23d. Cav vs Cav

Robert E. Lee had another option to better utilize Stuart’s Cavalry. Rather than assign him a rather insignificant ‘back-door” attack mission, he could have deployed him to the south. His main mission would have been to interdict any supplies or re-enforcements moving up from Westminster. This would only have had an impact if Lee had simply paused his furious assault on the Union lines. I postulate that he’d have had more success if he had adopted a siege mentality and not rushed into a Day 3 frontal attack.

Meade had left the vast majority of his supply trains near Westminster. There would have been small groups of wagons ferrying supplies to Gettysburg. These could easily have been stopped by simple road blocks on the only two roads connecting those cities. Those road blocks could have been maintained by just a few cavalrymen. The remainder of Stuart’s force would have been deployed for support.

Once Meade noticed that no supplies were arriving, he’d have been forced to react. But HOW? His cavalry had not generally fared well in squaring off with Stuart’s. Before he could attack them, he’d have to find them. Stuart had always proved elusive. Before Meade’s cavalry could gather a sufficient force to attack, Stuart could simply have moved! Even the road blocks could shift position easily. It would look like a chess piece chasing the opponent’s King around the board!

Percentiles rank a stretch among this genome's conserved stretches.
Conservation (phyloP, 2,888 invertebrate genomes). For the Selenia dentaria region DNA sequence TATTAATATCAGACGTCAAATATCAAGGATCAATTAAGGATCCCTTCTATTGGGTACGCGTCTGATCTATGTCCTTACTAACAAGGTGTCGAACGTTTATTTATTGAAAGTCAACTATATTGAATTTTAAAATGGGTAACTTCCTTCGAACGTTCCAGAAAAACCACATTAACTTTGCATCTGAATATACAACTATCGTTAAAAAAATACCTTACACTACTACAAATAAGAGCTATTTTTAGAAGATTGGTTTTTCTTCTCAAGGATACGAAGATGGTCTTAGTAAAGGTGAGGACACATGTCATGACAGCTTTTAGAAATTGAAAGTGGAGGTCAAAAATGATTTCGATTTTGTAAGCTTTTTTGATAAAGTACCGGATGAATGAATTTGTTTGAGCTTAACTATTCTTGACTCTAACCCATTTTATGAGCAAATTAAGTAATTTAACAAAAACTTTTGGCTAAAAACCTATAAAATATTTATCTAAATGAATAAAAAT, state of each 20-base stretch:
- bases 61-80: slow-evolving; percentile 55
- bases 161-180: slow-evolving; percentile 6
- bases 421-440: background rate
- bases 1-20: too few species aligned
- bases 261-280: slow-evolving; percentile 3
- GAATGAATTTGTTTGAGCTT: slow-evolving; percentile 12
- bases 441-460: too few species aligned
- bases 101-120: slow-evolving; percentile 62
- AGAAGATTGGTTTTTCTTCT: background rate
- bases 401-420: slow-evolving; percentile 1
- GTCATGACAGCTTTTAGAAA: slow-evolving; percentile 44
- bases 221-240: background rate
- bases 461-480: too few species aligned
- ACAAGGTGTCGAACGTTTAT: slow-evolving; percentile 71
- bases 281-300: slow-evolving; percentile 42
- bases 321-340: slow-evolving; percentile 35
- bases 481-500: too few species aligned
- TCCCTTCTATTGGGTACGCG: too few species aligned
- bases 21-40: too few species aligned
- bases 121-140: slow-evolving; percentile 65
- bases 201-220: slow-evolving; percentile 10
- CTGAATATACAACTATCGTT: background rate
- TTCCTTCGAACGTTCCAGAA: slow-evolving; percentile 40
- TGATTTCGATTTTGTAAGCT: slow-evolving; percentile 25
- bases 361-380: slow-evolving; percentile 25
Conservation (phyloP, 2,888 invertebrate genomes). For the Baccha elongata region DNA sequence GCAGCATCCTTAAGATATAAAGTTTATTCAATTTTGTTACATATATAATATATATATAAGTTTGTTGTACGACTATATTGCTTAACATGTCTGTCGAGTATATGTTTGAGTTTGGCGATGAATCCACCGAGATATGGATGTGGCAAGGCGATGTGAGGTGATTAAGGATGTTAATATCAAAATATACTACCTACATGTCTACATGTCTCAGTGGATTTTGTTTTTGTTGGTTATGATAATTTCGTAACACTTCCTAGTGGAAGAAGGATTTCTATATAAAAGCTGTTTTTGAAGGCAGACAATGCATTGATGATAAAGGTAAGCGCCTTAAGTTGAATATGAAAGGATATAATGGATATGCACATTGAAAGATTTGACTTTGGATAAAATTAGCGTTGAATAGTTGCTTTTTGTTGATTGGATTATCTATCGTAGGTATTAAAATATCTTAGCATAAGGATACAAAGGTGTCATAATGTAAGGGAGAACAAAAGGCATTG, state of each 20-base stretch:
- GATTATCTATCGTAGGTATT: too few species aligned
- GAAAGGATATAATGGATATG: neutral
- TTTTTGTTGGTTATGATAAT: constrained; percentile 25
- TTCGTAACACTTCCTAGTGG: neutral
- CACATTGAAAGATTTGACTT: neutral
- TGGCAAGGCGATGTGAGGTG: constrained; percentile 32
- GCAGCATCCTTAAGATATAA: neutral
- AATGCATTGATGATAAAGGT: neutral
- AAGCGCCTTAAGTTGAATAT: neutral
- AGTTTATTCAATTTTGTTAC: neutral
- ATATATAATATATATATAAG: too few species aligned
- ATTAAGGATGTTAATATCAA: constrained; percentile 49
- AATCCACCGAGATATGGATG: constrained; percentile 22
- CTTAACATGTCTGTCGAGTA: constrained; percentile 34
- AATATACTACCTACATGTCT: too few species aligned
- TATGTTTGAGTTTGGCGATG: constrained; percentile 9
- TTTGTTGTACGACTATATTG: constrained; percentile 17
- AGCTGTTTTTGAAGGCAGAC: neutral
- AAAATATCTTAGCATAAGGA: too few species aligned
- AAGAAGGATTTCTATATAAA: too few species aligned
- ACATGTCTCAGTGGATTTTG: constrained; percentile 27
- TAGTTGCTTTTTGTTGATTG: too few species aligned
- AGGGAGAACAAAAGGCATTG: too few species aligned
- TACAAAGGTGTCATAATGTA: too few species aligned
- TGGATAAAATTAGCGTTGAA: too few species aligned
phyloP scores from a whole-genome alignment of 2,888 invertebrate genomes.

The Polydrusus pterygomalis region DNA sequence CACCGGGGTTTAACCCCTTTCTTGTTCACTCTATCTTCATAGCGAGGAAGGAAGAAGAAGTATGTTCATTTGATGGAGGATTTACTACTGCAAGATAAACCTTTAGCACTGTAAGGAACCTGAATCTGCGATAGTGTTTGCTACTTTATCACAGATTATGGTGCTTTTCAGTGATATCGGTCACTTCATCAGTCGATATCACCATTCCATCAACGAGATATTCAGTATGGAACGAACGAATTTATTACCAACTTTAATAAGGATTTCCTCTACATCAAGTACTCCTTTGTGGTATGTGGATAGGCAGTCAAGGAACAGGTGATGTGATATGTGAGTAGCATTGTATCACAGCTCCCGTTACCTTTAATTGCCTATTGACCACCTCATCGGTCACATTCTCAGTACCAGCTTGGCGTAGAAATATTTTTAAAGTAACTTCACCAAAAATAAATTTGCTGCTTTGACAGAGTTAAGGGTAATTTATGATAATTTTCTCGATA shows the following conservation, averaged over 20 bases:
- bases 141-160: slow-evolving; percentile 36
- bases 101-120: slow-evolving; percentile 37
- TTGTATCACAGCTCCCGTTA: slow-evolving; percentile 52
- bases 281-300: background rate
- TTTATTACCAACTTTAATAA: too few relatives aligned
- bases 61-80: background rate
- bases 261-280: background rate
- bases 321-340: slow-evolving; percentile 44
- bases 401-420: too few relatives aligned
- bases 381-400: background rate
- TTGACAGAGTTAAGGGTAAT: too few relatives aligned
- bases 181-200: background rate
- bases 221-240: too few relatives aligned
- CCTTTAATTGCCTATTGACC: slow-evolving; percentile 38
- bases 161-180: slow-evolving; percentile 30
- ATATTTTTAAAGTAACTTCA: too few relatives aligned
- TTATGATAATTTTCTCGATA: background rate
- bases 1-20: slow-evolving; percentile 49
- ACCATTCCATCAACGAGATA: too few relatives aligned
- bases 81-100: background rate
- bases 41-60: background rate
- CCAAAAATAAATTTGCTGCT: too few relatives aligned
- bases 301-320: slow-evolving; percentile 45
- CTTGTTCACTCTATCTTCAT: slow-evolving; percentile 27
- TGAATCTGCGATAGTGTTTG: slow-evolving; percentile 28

Hemmed in on three sides with no real options for gathering any supplies from the east, Meade would have truly been defending a ‘castle’ under siege. Meade’s best option was to try to establish contact via Hanover and have supplies routed through there, but the rail line ran into Gettysburg so the supplies would have to be carried by wagons down the Hanover Pike. This would be a slow process and possibly even subject to interdiction.

For Lee, having Stuart deployed to the south had an additional advantage. Should he opt for Longstreet’s plan to attack around Big Round Top, Stuart would be in position to spearhead such an attack.

Lee and Meade’s staffs agreed to a truce for 3 July to allow each army to collect its dead and wounded. Pickett moved his division south and set up his bivouac just out of cannon range at the south tip of Seminary Ridge. He, too, was now in position to launch an attack up the Taneytown Road.

It began to rain that evening and the deluge continued into the 5th of July. Just about all of Lee’s men were hunkered down in their tents enjoying hot stew. Meade’s men were out in the open with only hard-tack to munch on. Everyone was grateful for the rest but for Meade the coming days did not bode well!

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